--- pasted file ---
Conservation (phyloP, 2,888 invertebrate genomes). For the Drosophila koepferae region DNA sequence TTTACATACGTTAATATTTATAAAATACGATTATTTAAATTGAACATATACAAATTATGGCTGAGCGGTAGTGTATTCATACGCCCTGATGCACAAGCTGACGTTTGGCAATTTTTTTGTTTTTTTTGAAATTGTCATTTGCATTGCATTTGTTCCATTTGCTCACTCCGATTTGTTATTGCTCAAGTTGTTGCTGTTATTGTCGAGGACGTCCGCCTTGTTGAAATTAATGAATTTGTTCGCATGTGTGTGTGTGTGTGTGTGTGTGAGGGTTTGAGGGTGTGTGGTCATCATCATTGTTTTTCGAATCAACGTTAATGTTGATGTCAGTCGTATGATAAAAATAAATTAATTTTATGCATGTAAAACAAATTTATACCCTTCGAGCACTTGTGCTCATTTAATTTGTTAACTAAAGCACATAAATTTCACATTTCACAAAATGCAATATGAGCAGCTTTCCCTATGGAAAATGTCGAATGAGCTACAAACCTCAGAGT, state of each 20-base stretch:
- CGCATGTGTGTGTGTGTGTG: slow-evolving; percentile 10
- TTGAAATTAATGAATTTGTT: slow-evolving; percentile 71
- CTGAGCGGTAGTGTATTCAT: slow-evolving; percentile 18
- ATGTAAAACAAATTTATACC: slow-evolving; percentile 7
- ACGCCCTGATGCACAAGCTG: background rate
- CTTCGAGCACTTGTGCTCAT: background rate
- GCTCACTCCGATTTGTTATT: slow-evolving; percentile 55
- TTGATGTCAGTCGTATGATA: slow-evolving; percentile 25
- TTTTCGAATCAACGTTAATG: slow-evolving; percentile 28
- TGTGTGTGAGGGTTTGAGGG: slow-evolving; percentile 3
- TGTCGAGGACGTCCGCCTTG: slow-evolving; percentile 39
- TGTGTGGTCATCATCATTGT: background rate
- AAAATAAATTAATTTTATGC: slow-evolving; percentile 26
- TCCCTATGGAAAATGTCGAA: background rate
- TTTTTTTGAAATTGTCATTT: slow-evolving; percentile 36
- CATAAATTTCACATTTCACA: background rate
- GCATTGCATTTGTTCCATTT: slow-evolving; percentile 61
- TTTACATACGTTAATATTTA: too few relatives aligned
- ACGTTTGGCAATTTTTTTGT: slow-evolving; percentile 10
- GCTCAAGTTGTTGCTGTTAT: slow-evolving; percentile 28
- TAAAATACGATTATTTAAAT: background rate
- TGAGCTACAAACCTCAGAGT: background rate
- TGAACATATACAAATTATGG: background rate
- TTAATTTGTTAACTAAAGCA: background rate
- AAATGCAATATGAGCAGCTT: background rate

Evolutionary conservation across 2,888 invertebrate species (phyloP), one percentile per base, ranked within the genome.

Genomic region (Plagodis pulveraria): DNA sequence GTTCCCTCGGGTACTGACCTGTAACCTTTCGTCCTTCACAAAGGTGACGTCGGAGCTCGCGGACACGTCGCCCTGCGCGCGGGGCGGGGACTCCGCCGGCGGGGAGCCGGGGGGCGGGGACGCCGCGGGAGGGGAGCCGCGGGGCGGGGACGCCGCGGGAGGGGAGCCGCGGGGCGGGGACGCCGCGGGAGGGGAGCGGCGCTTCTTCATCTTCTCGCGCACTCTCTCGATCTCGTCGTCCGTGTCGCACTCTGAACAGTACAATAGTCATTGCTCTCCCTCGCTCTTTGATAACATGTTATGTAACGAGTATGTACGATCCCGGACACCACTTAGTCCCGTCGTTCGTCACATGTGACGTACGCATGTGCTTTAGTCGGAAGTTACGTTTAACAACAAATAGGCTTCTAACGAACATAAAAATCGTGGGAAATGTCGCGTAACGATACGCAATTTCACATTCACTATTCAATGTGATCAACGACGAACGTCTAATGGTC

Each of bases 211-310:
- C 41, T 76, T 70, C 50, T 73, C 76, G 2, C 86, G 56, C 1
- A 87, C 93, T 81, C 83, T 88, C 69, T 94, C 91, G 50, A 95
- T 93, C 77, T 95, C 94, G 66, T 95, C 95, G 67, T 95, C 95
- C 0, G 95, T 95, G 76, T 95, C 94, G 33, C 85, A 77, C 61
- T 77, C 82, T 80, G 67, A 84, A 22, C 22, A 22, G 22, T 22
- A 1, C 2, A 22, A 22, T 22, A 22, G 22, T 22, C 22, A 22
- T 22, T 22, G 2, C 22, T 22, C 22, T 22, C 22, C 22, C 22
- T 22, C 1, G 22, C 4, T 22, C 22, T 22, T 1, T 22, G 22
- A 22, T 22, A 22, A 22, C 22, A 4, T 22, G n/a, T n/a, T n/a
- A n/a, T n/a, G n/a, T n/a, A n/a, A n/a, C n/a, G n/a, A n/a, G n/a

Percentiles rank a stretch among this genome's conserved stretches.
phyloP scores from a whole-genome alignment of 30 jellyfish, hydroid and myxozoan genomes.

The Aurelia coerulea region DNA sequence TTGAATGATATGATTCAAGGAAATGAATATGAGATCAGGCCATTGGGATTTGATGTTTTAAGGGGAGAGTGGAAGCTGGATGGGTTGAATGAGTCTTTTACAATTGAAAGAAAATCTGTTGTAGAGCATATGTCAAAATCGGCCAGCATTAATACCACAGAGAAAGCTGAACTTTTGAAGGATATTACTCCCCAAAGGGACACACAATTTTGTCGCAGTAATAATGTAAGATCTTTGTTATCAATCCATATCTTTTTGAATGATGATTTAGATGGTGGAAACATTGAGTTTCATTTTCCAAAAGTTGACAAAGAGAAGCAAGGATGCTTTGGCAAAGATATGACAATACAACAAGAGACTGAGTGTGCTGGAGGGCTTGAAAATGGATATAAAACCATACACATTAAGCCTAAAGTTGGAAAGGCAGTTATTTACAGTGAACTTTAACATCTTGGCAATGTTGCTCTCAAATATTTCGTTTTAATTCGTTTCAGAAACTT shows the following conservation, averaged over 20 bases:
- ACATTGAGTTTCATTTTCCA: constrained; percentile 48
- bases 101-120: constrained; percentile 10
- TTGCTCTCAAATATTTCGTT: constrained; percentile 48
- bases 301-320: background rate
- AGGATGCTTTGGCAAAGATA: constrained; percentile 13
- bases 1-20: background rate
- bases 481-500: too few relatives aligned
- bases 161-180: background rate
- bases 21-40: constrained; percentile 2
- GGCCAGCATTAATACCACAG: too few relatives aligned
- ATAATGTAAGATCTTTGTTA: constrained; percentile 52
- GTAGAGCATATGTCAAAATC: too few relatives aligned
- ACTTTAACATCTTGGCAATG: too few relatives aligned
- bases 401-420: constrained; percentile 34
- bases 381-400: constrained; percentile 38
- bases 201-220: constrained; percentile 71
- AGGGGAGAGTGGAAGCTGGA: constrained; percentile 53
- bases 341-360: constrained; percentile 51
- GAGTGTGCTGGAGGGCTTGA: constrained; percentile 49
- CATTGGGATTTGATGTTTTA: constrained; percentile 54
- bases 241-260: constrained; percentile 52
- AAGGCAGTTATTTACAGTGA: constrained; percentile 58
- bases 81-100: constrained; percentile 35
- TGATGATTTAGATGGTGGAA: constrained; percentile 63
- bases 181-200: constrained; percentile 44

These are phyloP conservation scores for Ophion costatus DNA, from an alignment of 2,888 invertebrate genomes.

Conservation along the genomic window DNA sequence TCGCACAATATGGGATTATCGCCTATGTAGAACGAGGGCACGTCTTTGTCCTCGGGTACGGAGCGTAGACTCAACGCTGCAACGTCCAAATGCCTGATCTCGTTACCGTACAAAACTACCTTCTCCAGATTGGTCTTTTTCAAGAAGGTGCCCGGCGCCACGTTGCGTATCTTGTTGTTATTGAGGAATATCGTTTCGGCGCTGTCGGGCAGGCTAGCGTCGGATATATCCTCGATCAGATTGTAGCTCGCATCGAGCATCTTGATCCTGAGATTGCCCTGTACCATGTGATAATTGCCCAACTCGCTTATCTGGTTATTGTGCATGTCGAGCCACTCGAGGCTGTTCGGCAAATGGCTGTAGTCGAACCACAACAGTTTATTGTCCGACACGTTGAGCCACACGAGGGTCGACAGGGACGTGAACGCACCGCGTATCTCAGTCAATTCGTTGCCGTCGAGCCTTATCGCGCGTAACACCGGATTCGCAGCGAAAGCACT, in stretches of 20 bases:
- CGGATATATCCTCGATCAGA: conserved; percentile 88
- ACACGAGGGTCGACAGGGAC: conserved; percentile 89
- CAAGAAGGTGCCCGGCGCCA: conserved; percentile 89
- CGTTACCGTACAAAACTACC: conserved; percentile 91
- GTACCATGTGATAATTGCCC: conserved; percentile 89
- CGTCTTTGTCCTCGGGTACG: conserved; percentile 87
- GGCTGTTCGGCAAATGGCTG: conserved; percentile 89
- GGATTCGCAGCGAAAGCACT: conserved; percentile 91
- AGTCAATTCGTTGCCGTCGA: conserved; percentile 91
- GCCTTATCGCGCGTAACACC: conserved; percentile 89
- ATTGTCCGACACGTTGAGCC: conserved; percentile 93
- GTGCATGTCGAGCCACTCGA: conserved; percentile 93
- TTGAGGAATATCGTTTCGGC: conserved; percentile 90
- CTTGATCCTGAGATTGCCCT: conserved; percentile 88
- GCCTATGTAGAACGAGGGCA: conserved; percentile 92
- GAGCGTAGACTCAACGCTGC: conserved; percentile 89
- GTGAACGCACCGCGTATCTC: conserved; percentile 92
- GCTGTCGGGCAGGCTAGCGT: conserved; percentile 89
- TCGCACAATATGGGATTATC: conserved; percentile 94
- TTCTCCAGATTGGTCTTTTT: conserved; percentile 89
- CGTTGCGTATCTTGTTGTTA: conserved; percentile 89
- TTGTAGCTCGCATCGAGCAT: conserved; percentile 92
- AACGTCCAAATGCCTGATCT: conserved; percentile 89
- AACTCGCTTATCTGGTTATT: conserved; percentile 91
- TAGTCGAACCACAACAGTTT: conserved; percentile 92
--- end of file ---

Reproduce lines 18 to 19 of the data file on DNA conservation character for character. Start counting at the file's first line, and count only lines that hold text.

- GCATTGCATTTGTTCCATTT: slow-evolving; percentile 61
- TTTACATACGTTAATATTTA: too few relatives aligned